by Jonathan Todd
It is over 170 years since Karl Marx published On the Jewish Question, which rebutted the argument of fellow Young Hegelian Bruno Bauer that Jews could only achieve political emancipation by relinquishing their particular religious consciousness. While individuals can be spiritually and politically free in the secular state, Marx prefigured his later critiques of capitalism by arguing that economic inequality would constrain freedom in such a state.
Jews are again questioning their place in European society, as are UK Muslim leaders, outraged after Eric Pickles asked followers of Islam to “prove their identity”. Whether or not that makes a Charlie of Pickles is debatable. But the Pope seems not to be. “One cannot provoke,” he claimed last week, “one cannot insult other people’s faith, one cannot make fun of faith.”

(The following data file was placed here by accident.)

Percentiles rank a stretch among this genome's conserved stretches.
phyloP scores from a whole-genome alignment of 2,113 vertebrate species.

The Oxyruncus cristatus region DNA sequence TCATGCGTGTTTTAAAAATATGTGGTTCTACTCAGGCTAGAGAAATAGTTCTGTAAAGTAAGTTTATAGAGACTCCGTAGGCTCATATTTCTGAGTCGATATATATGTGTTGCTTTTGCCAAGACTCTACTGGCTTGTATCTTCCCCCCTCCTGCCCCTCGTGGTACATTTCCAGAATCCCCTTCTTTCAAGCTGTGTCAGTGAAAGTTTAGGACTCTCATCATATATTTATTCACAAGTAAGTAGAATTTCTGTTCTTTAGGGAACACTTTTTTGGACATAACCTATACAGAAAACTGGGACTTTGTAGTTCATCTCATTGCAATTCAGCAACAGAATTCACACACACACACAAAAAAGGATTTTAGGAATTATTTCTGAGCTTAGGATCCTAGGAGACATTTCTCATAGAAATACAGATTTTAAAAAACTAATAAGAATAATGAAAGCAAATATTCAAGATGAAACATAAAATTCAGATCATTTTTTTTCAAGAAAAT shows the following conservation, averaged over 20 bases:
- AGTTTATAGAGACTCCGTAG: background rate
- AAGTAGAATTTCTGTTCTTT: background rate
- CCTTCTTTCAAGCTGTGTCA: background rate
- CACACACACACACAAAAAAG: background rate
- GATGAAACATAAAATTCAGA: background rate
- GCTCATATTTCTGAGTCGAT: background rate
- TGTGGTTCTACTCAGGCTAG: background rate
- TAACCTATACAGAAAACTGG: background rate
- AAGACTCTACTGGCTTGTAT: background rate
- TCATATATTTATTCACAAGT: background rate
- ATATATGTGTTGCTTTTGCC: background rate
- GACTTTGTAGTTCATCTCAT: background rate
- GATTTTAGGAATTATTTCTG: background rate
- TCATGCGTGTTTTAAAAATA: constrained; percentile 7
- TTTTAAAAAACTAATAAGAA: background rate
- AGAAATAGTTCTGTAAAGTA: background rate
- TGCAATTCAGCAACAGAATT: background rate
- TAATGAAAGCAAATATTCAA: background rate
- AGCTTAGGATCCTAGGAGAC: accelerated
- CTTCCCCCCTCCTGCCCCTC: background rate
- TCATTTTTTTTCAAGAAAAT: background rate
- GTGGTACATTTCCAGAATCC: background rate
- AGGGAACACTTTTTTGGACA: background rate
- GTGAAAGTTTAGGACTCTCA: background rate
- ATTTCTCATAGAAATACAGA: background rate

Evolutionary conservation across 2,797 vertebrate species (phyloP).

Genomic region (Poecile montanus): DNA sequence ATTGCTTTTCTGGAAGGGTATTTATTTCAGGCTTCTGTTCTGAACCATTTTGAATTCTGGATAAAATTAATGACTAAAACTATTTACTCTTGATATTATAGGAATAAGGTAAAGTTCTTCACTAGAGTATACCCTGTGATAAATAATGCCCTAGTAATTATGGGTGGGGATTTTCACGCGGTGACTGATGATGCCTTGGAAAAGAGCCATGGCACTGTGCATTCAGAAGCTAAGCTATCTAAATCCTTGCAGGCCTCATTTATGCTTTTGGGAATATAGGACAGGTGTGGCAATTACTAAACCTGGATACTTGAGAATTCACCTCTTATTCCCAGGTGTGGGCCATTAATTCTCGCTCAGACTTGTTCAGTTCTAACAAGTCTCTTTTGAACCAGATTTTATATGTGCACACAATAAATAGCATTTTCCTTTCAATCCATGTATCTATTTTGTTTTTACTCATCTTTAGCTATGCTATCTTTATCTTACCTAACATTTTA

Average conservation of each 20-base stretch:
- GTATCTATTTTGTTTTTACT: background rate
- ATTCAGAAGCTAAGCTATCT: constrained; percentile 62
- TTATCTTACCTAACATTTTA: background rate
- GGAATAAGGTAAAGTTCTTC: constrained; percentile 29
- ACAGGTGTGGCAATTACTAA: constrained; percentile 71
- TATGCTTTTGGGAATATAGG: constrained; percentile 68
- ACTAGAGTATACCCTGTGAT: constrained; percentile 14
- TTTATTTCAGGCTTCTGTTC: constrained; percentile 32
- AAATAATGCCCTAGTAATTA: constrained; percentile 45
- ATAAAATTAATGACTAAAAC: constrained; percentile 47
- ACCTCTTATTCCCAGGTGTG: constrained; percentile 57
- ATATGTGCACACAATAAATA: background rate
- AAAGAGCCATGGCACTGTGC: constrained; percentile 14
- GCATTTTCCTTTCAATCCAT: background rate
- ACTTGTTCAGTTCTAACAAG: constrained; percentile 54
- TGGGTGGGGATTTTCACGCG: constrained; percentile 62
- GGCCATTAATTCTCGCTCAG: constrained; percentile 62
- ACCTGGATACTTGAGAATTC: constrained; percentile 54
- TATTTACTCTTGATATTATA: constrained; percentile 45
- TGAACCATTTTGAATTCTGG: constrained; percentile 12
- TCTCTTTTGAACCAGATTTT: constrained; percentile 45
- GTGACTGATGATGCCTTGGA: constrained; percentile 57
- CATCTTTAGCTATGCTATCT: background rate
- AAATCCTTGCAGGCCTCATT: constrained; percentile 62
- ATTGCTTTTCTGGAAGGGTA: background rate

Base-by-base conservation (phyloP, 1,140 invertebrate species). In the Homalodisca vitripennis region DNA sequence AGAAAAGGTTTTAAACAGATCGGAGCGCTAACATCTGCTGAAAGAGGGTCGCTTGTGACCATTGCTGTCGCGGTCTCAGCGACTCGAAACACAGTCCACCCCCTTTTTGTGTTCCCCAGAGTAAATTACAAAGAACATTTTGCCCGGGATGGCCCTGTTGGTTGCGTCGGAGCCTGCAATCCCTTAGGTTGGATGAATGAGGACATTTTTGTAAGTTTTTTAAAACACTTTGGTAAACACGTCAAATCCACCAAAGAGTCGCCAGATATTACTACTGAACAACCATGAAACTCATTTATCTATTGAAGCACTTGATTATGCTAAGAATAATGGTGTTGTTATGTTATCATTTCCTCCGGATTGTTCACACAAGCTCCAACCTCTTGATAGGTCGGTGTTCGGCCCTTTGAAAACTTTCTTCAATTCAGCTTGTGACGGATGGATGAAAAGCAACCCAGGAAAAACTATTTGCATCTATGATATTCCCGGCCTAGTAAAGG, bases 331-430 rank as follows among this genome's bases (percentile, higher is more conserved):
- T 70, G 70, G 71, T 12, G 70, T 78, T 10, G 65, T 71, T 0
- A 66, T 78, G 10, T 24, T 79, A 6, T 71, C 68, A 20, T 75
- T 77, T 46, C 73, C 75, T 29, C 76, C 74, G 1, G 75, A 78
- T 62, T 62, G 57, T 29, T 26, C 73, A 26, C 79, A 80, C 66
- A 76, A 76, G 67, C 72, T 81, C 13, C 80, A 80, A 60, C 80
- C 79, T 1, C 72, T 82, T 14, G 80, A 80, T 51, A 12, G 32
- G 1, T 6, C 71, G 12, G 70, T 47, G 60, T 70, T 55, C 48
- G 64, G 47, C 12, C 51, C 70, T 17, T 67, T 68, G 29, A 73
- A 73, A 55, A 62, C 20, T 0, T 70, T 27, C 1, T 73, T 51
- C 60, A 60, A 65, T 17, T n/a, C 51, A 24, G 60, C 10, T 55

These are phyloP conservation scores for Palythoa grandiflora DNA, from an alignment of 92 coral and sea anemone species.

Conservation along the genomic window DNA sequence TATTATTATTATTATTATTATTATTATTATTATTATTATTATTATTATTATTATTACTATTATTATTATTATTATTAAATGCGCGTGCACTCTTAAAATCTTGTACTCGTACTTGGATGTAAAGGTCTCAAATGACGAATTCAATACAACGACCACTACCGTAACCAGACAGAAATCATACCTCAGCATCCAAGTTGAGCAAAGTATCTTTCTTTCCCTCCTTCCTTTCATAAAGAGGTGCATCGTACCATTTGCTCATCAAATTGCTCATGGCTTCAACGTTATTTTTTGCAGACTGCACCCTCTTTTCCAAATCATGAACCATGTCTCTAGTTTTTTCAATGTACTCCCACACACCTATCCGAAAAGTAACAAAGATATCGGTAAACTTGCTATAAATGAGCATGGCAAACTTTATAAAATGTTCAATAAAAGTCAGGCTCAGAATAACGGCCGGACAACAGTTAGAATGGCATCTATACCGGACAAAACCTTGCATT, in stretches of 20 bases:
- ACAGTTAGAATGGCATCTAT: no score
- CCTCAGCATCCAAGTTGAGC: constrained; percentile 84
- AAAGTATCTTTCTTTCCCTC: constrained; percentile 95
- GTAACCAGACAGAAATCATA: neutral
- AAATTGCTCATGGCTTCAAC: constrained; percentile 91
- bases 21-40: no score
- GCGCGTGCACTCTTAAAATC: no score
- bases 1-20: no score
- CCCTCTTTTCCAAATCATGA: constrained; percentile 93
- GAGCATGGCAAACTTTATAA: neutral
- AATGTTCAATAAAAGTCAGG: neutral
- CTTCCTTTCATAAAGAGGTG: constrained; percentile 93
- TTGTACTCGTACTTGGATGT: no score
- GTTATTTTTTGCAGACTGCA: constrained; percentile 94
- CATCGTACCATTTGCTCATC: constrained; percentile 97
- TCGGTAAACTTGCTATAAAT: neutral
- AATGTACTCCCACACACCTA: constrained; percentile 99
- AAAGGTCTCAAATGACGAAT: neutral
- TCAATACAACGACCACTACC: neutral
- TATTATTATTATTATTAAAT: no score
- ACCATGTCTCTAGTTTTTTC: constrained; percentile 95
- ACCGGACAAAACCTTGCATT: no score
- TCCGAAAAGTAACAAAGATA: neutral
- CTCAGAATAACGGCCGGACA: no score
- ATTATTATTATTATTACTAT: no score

The ancient questions are back. About the relationship between faith and citizenship that the young Marx addressed in On the Jewish Question. But a concept – alienation – that Marx later developed also seems relevant. I’m not a Marxist but I’ve found myself thinking about alienation after the killings at Charlie Hebdo and in the kosher supermarket. Nor am I a massive fan of Daniel Hannan, a Tory MEP, but since the atrocity, I’ve also been impressed by his reaction.
In my fusion of Hannan and Marx, I like to feel that I’ve done better than Jamie Bartlett’s characterisation of much of the Charlie Hebdo reaction, as, conveniently, meaning precisely whatever we were thinking already. But in a sense, I am only revisiting the point I made on Uncut after the London riots of 2011: Can we really only look deep enough into our hearts as to bleat about the same old hobby horses?